The chief executive of troubled British bank Northern Rock, Adam Applegarth, has resigned, the lender has said.
Adam Applegarth has been heavily criticised for the bank's problems
The bank's shares collapsed after it was forced to seek emergency funding from the Bank of England in September.
Concerned customers rushed to withdraw their money, and the bank has since been seeking bidders to rescue it.
Two suitors, Virgin Group and investment firm Olivant Advisers, confirmed they had made proposals to rescue the bank by a Friday deadline.
US private equity firms JC Flowers and Cerberus are among other firms expected to come forward with offers for the beleaguered Newcastle-based bank, which is responsible for about one-in-five mortgages in the UK.
Northern Rock also said that David Baker, Keith Currie and Andy Kuipers were standing down as board directors but would stay with the firm.
At the same time, four non-executive directors, Sir Derek Wanless, Nichola Pease, Adam Fenwick and Rosemary Radcliffe, were stepping down immediately, it added.
Vincent Cable, acting leader of the Liberal Democrats, told BBC News 24 that emergency funding from the government had gone into the bank equivalent to twice the amount of the annual primary school budget.
"It really is a scandal", he said.
Northern Rock has been in trouble since getting caught up in the global credit crunch over the summer, which left it unable to borrow money from other banks to fund its business model.
The problem facing Northern Rock was that three-quarters of its funding came from wholesale money markets, and when the global credit crunch took hold, its main source of financing dried up.
Simply put, banks were so worried about the problems in the global debt market that they stopped lending to each other, making it almost impossible for Northern Rock to keep operating.
As a result, the lender turned to the Bank of England for emergency funding, prompting the run and its current set of problems.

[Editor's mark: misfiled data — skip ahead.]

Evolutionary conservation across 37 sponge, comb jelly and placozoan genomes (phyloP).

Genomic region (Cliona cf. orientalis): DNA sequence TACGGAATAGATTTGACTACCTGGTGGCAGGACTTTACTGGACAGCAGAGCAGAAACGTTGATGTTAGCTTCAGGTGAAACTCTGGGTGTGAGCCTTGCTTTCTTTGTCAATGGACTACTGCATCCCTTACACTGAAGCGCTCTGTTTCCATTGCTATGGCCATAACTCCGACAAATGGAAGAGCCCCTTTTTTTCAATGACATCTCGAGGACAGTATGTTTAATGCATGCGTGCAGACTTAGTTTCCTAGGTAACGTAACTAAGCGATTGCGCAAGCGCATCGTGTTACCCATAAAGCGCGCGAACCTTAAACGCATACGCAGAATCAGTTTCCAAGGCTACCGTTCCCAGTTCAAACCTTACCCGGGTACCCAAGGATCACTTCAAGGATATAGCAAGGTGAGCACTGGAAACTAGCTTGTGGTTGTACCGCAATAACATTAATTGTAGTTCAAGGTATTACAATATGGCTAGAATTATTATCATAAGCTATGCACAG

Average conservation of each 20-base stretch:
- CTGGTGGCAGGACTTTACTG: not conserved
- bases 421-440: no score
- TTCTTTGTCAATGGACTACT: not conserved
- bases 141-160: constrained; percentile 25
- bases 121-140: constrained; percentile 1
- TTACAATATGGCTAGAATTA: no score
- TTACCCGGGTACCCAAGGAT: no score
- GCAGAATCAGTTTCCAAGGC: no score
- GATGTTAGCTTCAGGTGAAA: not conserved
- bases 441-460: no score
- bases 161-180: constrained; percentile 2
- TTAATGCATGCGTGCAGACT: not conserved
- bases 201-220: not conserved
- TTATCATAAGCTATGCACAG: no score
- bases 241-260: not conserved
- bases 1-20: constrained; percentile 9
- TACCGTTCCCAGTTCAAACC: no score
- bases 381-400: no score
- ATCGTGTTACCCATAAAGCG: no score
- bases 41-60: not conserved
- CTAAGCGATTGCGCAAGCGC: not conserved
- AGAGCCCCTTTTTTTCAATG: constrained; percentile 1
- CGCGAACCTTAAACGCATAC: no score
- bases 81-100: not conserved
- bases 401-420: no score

"The new chairman, Bryan Sanderson, is stamping his authority on the board and I think that the message is that the status quo is no longer an option," said John McFall, chairman of the Treasury Select Committee.
Press reports earlier this week claimed that the British taxpayer could still be underwriting up to £6bn worth of loans to the bank until 2010 through emergency funding provided by the Bank of England.
Critics have slated Mr Applegarth for failing to protect the bank from volatility in the global financial markets and for using a business model that took on too much risk.
Northern Rock said that Mr Applegarth will step down from his post once he has helped the lender complete the second phase of its strategic review, which is scheduled for completion no later than the end of January 2008.
"Adam's participation in the next phase of the strategic review is important, not least due to his extensive knowledge of the business and his ability to lead the process during this difficult period," said bank chairman Mr Sanderson.
Analysts said that there are a number of options for the bank going forward, ranging from an outright buy-out to a breaking up of the bank's assets.
A consortium led by Richard Branson's Virgin Group on Friday submitted a formal proposal to rescue Northern Rock.
Olivant, a team led by veteran troubleshooter and former Abbey National boss Luqman Arnold, said it had made a detailed proposal to stabilise the bank as a viable business and restore its finances.
"The key to repayment of the Bank of England facility is to stabilise Northern Rock and restore confidence in the bank and its brand," Mr Arnold said.
JC Flowers, meanwhile, has put together a high-profile management team to make their case for taking over the bank stronger, while rival private equity firm Cerberus has also been rumoured to have been scouring Northern Rock's books.
But because any future owner will have to pay back about £24bn of Bank of England loans, analysts said that bids are likely to be low.